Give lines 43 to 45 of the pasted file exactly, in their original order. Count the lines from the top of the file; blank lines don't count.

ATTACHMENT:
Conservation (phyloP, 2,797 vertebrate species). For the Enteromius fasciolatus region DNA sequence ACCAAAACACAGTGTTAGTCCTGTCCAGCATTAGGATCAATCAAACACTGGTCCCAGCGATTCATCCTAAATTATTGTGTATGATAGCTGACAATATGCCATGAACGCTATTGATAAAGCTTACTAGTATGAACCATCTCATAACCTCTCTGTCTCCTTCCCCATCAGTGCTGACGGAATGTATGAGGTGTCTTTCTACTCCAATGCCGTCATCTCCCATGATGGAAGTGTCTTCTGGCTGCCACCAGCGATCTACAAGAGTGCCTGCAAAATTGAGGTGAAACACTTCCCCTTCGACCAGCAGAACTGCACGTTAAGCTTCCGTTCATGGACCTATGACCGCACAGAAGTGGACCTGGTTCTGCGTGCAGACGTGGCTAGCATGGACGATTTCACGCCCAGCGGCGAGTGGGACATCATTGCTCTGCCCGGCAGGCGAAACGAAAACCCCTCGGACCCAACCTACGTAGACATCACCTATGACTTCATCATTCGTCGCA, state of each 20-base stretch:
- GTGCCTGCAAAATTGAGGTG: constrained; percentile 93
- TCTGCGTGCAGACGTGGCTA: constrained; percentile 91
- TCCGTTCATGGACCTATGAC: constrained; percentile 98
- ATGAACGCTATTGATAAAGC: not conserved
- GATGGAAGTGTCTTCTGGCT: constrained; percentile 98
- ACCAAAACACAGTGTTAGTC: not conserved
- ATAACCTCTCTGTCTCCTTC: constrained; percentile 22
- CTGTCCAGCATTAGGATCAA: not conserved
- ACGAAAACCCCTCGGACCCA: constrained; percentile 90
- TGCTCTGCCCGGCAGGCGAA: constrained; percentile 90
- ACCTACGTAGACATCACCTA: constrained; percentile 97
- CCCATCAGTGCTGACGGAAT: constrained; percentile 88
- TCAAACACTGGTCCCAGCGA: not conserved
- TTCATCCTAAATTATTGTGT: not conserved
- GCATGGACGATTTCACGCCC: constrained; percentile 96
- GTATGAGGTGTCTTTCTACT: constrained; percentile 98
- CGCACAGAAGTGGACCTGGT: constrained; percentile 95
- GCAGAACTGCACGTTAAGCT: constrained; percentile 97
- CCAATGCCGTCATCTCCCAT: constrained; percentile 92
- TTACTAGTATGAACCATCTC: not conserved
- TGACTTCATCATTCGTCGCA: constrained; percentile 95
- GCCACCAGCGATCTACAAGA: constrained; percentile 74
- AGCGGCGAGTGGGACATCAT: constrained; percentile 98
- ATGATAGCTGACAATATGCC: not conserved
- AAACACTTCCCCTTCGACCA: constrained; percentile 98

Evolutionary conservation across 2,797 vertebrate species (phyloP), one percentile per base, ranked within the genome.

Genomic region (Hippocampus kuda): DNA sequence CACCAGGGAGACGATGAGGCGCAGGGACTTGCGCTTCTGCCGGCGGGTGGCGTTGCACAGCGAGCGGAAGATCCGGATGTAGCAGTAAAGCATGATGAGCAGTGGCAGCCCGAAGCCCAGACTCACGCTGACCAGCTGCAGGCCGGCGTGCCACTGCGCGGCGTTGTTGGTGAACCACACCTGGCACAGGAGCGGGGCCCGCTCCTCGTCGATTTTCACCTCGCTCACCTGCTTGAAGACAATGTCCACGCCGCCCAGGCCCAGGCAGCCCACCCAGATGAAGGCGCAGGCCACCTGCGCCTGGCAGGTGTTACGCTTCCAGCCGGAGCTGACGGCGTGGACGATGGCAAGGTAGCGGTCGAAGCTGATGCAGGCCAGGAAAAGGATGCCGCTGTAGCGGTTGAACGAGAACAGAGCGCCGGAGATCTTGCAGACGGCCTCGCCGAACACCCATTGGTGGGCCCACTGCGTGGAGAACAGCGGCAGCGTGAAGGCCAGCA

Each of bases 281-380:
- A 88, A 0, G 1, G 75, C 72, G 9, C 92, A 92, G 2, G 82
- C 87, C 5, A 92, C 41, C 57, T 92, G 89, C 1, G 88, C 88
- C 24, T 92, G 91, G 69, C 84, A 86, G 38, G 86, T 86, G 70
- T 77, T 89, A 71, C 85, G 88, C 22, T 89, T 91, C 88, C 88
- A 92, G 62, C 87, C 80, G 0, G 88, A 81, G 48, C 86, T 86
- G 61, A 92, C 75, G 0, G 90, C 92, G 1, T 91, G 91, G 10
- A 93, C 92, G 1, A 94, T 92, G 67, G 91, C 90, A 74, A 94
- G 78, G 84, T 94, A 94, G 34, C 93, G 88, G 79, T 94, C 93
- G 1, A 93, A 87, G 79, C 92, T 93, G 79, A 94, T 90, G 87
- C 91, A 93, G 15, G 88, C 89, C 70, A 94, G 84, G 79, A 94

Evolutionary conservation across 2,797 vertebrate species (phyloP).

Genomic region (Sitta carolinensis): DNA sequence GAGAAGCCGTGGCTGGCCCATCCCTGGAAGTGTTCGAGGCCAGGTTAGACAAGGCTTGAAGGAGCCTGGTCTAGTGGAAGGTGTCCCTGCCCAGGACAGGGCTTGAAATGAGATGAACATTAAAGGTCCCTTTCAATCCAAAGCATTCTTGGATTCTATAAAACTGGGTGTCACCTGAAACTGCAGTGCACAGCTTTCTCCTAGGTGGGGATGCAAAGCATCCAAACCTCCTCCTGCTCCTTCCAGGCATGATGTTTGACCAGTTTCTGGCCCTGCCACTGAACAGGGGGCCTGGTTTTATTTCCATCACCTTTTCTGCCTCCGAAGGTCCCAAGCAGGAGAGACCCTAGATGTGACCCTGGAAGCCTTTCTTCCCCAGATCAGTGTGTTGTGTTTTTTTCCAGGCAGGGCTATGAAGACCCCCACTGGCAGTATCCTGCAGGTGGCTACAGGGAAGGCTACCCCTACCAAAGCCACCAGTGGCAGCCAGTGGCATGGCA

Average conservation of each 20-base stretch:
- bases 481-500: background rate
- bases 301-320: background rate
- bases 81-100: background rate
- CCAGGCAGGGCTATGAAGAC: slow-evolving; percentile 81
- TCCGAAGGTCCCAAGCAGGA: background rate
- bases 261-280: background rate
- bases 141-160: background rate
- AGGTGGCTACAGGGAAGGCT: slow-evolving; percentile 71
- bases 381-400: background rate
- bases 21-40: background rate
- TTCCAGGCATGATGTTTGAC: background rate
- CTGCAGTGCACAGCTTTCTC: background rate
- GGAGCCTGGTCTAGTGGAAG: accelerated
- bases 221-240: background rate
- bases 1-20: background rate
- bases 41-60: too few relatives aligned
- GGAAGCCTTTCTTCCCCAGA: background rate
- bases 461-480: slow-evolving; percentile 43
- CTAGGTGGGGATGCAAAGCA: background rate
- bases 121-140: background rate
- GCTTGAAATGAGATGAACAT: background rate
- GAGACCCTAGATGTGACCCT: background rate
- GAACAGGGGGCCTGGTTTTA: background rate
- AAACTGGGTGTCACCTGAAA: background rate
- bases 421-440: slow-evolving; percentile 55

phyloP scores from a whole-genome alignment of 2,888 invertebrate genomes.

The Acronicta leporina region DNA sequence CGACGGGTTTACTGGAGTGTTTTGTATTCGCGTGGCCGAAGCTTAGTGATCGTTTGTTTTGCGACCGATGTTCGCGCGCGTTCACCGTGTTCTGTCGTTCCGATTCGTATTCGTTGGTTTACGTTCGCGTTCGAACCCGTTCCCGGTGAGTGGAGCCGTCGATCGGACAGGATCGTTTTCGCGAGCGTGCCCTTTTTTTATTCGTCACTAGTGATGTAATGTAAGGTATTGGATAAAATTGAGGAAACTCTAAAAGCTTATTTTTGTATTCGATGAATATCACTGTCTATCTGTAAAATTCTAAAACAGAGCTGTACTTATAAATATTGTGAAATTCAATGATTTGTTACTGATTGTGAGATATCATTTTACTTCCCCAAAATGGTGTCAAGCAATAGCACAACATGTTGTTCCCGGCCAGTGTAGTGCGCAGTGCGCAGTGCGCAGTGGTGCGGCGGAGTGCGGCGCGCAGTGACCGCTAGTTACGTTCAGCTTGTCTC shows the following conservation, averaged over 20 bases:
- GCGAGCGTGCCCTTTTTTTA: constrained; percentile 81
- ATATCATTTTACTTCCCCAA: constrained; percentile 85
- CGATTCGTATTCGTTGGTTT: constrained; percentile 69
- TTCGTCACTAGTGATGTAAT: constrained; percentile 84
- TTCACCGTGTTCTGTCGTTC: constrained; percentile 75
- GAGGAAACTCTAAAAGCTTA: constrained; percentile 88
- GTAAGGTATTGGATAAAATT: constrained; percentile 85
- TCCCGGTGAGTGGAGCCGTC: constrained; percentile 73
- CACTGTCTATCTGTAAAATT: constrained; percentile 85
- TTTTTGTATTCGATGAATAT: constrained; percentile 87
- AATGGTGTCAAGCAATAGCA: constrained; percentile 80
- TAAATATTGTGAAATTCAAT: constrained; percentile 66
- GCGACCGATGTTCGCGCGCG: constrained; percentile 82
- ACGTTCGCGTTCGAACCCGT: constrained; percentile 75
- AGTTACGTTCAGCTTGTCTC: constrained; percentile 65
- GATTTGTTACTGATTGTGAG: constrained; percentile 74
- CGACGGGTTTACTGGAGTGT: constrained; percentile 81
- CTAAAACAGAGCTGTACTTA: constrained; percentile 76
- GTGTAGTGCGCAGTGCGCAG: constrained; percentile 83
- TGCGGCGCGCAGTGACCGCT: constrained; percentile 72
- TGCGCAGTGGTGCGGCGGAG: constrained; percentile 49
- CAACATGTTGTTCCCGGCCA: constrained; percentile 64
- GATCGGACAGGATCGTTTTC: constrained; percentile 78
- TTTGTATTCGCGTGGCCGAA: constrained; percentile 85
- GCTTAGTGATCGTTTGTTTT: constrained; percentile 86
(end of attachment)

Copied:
- bases 481-500: background rate
- bases 301-320: background rate
- bases 81-100: background rate